In addition, the malicious or unwanted code does not necessarily have to be fully installed during production. Since smartphones are already connected to the Internet anyway, rogue vendors can use the device’s firmware and app update mechanisms to install the malicious or unwanted code later, when the device is actually used.
If the OEM lacks supplier visibility, component tracking, and integrity checks, it will be difficult to trace the rogue supplier responsible for the unauthorized code and determine when the code was bundled into the product. The misuse of the firmware and app update mechanisms also means that the groups behind the operation can be selective about deploying any unauthorized app or code they want to inject into the device at any time, which takes a lot of diagnostics, incident response and forensics. makes more complicated.
Why is Android supply chain security important?
Gone are the days when a smartphone is just a phone with a camera that you can use to play games, listen to music and watch movies. A modern smartphone is almost always connected to the internet (thanks to mobile data plans that are getting cheaper and cheaper) and runs productivity and business apps so you can actually work on them.
In addition, smartphones have a mobile number that is then linked to online identities, either as part of two-factor authentication (2FA) or for checking the validity of an account. Apart from SMS based 2FA, authentication apps used in enterprise authentication systems are also done using smartphone apps.
What must we do?
As Android phone users, if the smartphone is so important to our daily tasks, shouldn’t we be more aware of the origin of the components and software that run in our smartphones?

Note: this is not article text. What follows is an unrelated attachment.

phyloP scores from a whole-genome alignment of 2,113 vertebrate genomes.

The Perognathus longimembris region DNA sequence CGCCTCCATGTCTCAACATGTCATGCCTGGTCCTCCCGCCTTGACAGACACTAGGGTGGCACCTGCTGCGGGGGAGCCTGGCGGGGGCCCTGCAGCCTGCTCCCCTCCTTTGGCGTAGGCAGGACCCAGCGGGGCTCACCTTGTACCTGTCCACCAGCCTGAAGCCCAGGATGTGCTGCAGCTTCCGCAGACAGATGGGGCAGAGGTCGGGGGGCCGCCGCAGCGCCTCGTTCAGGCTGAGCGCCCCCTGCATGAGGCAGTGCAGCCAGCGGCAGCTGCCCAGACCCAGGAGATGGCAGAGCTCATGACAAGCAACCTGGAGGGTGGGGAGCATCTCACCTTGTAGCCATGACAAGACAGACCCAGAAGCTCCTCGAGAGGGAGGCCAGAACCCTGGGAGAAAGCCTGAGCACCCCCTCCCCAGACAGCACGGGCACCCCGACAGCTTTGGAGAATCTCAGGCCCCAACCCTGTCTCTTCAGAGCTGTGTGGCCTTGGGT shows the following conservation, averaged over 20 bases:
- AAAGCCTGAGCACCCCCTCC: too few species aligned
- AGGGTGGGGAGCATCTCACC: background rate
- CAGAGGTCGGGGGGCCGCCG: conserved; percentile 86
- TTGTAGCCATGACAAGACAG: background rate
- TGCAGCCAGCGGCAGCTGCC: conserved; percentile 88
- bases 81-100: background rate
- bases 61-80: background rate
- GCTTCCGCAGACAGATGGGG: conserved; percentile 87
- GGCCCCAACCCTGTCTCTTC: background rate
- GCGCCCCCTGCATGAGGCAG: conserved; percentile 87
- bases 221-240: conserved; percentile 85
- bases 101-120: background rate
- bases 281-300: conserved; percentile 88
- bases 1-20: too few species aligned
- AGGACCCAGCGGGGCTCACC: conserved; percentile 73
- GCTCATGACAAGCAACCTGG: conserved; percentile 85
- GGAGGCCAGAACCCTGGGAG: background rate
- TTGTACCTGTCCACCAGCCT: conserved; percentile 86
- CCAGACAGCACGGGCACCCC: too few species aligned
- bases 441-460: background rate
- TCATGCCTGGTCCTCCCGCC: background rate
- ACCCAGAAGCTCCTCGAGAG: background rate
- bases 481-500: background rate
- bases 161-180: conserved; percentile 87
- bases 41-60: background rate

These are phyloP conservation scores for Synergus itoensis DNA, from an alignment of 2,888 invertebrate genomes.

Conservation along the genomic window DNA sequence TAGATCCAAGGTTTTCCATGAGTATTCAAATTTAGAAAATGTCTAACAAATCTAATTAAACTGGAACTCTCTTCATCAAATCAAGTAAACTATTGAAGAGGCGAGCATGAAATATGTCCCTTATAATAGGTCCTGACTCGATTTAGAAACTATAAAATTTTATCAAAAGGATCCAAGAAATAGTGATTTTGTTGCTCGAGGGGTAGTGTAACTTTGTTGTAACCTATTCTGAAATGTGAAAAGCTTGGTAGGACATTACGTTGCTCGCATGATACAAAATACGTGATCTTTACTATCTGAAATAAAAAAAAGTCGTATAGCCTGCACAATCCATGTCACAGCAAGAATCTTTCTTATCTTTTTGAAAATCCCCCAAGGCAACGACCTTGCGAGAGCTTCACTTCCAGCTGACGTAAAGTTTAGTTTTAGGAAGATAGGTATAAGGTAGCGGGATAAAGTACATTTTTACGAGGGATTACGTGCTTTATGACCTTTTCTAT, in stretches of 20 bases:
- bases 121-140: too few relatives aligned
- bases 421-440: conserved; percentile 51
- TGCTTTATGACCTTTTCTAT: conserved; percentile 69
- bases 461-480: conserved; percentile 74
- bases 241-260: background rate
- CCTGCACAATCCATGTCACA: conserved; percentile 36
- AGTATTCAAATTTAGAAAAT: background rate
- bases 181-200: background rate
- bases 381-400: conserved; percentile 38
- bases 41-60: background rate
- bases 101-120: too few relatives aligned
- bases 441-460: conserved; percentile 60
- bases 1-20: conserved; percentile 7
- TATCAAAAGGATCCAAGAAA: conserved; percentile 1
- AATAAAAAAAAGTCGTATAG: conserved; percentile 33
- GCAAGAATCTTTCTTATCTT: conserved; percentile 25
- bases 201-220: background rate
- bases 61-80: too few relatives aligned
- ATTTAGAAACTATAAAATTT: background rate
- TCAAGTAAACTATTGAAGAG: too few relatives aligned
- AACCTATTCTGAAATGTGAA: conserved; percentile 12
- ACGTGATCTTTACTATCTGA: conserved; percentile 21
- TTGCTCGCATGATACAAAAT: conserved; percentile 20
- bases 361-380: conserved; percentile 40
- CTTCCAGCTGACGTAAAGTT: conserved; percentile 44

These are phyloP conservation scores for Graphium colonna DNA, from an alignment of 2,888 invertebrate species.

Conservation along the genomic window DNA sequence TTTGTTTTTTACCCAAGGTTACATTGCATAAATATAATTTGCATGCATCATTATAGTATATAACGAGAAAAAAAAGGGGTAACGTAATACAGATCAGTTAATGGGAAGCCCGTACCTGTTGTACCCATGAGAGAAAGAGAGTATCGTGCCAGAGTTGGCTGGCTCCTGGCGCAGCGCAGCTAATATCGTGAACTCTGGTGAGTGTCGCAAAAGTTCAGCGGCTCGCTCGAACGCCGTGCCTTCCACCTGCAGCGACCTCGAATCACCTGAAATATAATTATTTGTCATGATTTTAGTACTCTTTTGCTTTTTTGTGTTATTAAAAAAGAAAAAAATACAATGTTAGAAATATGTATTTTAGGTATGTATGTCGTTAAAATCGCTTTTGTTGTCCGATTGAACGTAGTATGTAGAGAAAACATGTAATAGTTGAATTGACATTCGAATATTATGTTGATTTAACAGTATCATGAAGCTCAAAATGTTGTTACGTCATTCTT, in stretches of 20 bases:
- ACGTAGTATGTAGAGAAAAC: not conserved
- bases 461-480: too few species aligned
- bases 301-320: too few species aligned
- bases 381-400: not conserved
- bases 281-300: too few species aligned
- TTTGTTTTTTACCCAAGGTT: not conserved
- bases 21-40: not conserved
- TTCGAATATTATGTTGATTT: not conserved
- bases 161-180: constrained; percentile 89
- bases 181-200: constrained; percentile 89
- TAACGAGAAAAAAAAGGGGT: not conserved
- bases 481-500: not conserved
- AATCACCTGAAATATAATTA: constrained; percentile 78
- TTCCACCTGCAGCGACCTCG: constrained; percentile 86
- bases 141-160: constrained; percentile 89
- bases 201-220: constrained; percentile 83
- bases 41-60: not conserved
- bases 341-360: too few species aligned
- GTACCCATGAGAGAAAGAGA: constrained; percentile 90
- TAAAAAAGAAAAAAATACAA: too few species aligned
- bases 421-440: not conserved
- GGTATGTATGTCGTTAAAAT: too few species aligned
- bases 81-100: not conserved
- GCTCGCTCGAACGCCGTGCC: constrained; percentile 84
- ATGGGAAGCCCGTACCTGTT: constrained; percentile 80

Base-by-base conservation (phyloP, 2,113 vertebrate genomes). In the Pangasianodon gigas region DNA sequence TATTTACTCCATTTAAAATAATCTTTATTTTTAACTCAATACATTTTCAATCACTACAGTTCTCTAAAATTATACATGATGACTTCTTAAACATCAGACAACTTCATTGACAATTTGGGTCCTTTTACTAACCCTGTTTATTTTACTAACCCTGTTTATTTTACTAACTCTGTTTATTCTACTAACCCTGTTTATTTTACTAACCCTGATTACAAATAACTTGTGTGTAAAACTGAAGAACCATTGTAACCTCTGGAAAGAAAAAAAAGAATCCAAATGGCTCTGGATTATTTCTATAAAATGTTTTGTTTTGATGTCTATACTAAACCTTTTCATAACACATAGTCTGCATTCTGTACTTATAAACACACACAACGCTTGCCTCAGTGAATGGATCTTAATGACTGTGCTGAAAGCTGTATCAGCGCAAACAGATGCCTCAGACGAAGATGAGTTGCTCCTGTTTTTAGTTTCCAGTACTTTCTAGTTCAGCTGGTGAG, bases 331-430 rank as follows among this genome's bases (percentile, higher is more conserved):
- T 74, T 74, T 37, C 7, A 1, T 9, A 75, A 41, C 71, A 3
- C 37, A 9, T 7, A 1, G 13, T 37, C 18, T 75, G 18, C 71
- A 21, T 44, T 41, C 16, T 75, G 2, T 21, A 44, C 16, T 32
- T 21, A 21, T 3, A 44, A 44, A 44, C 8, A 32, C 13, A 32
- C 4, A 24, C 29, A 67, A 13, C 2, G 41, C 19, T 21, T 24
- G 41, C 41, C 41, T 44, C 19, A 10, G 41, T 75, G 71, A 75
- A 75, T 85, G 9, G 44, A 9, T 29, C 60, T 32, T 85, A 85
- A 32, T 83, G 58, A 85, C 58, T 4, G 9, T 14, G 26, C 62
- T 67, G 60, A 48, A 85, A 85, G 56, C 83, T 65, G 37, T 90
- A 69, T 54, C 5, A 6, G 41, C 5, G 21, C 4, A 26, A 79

Second, shouldn’t smartphone vendors be more careful when buying their devices, only do business with vetted OEMs and product traceability, and demand an SBOM?
Third, as infosec professionals, shouldn’t we judge and research what make and model are acceptable before having business and authentication apps installed on it?
These are the questions we need to ask ourselves as there is currently no specific guideline or certification body to establish the integrity of Android smartphones and their firmware. We need to apply different levels of supplier and device accreditation depending on risk appetite to ensure all devices are purchased from reputable brands that secure their supply chains and audit their suppliers.
Government agencies can also help encourage manufacturers and retailers by creating programs that highlight products that meet regulations for safe manufacturing and development practices. For example, Singapore and Finland have a Cybersecurity Labeling Scheme that provides a simplified overview of a product’s cybersecurity resilience through a four-level assessment that includes basic security checks, developer declaration of conformity, third-party assessment and penetration testing. While the current implementation only applies to internet-of-things (IoT) devices such as routers and IP cameras, a similar scheme can be extended to smartphones.
As of today, rogue suppliers can remain hidden and continue their unethical business practices because they are not visible. And because there is no visibility, accountability is difficult to enforce. Increasing visibility through product traceability, an SBOM, and even government-backed rating schemes will effectively reduce the chance for these rogue suppliers to hide.
By Fyodor Yarochkin, Vladimir Kropotov, Zhengyu Dong, Paul Pajares and Ryan Flores